(1) Boston vs Montreal (8)
I've written before about how I think that the Bruins are not as good as either their goal differential or record would suggest. Now that the season is over, my opinion hasn't really changed. That Boston has managed to post a goal differential of +80, despite having a negative 43 shot differential, suggests that they've been at least somewhat fortunate, and I don’t think that any reasonable person would deny that. Since my original post back in January, it appears that I've been somewhat vindicated. As per timeonice, the Bruins' EV shooting percentage had been 10.3% up to that point, but has only been 7.6% since then. However, their team EV save percentage has remained excellent and, considering that they also excelled in that regard last year, I think that they're the type of team that's going to reliably post a high EV save percentage over the large sample of games. Whether this is due to good goaltending, coaching/team strategy, or some combination thereof, I can't say. Interestingly, it seems that the Bruins have not been any better than the average team in terms of shot quality against this season, which implicates good goaltending as the causal factor (see here, for example). While the difference between these two teams is not as large as the gap in goal differential would suggest, the Bruins still appear to be the superior club.
For those that value the underlying numbers more than the results, special teams are a wash. But at even strength, the Bruins are much better any way you look at it.
The Habs were actually playing pretty well throughout the first part of the season, but since then they’ve fallen off the proverbial cliff. Both their goal and shot differential have dropped precipitously. I’d be inclined to attribute this to injuries, but they were also missing some guys during the first half and it didn’t seem to have too great of an impact upon their play.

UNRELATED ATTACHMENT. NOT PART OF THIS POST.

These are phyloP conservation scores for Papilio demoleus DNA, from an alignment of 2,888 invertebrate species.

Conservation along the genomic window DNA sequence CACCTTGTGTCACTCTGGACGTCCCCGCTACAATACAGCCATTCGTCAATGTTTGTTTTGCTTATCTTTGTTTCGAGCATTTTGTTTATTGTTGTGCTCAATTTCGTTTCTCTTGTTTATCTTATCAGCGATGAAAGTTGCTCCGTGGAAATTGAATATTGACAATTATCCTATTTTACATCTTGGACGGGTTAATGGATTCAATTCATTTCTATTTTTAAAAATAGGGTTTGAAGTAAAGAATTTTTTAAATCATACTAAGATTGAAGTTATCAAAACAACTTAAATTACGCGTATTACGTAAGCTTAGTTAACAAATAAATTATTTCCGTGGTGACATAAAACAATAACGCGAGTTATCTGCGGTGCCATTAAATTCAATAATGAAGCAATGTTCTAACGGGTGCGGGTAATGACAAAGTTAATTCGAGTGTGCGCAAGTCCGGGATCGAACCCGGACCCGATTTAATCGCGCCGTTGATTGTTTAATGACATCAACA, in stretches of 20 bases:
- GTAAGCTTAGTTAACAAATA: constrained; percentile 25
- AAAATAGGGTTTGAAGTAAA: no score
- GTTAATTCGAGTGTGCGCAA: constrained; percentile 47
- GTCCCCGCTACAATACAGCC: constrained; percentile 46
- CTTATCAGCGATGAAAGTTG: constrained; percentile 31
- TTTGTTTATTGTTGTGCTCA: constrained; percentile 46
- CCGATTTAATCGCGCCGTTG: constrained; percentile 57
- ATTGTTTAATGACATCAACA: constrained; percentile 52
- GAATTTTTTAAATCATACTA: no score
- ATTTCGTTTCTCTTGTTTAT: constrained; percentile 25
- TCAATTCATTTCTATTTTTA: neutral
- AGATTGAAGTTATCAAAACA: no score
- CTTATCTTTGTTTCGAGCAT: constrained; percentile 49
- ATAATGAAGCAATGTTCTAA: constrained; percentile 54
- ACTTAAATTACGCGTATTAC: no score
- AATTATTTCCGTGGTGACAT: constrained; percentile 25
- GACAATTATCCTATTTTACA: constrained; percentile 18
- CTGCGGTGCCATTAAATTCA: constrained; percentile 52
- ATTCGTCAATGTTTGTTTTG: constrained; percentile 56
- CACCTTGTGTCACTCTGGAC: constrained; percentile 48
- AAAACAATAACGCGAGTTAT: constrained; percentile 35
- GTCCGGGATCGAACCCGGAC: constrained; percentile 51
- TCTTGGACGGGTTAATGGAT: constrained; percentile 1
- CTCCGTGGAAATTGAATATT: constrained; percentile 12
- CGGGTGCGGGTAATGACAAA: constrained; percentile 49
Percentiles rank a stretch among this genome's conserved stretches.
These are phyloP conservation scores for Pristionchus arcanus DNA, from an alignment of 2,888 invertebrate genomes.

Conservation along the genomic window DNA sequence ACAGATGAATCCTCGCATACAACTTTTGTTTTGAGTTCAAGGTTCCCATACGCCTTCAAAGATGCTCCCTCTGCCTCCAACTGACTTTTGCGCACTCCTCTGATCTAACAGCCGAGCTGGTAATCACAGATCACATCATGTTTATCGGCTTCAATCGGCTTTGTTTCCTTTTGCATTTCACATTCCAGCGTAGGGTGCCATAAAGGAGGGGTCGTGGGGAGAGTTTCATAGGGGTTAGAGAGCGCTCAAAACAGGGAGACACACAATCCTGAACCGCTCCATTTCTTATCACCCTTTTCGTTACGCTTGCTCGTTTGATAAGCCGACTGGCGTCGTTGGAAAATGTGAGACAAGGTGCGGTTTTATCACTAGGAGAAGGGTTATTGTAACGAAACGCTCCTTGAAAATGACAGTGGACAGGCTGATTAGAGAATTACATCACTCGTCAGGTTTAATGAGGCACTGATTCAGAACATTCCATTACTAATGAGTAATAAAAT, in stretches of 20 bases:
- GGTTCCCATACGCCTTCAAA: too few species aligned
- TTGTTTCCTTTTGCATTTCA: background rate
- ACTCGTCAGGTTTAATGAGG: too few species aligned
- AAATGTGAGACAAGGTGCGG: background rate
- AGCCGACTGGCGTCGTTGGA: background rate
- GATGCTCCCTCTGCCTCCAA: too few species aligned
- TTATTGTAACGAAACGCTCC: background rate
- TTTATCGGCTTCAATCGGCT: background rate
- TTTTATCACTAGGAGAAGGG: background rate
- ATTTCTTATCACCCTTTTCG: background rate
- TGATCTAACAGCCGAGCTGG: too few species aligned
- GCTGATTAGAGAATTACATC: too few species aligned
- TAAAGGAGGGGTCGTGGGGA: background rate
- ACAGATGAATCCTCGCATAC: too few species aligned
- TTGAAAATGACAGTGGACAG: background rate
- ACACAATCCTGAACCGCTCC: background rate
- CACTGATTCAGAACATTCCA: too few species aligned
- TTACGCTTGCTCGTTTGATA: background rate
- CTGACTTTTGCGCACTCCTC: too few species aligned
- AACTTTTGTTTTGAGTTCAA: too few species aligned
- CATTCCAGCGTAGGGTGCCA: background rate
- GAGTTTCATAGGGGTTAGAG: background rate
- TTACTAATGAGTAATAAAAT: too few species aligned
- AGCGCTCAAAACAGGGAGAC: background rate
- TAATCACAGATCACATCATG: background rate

Although I wouldn't necessarily be shocked if
Bruins in 5.
(2) Washington vs New York Rangers (7)
The Rangers are another team that I've written about over the course of the season. In hindsight, my appraisal may have been a tad harsh. I seemed to have overlooked the fact that the Rangers had given up a tonne of shorthanded goals at the time, which tends to suggest bad luck. Since then, the Rangers have undergone a coaching range which, like in the case of the Penguins, seems to have helped them to some degree -- though perhaps moreso in terms of their results than their actual play.
Even though the Rangers are respectable, the Capitals seem to be the better team. They're better than the Rangers at EV strength and much better on the powerplay. The Rangers appear to have the penalty kill but the advantage is too small for it to make up for their other deficiencies. Some may point out that the Rangers have the better goaltending, and while this probably true, goaltending is only really important to the extent that it contributes to goal differential. The Capitals have a much better GD than the Rangers. I realize that there's a tendency in the hockey world to treat goaltending as more important in the playoffs, but I've never seen any evidence that would support that notion. I suspect that it's neither more nor less important than during the regular season.Capitals in 6.
(3) New Jersey vs Carolina (6)
A fairly strong argument can be made that the Devils are the class of the East. Their underlying numbers are fantastic, especially at EV and on the powerplay. Additionally, it's difficult on paper to find any source of weakness with the team. In that sense, I think that
My choice, therefore, is not a difficult one, and while
Devils in 6.
(4) Pittsburgh vs Philadelphia (5)
I've been meaning to make a post about the turnaround that the Pens have experienced since their coaching change. Not only have they substantially improved their record, but -- and more importantly -- their underlying numbers as well. Observe: However, unlike in the case with
Penguins in 5.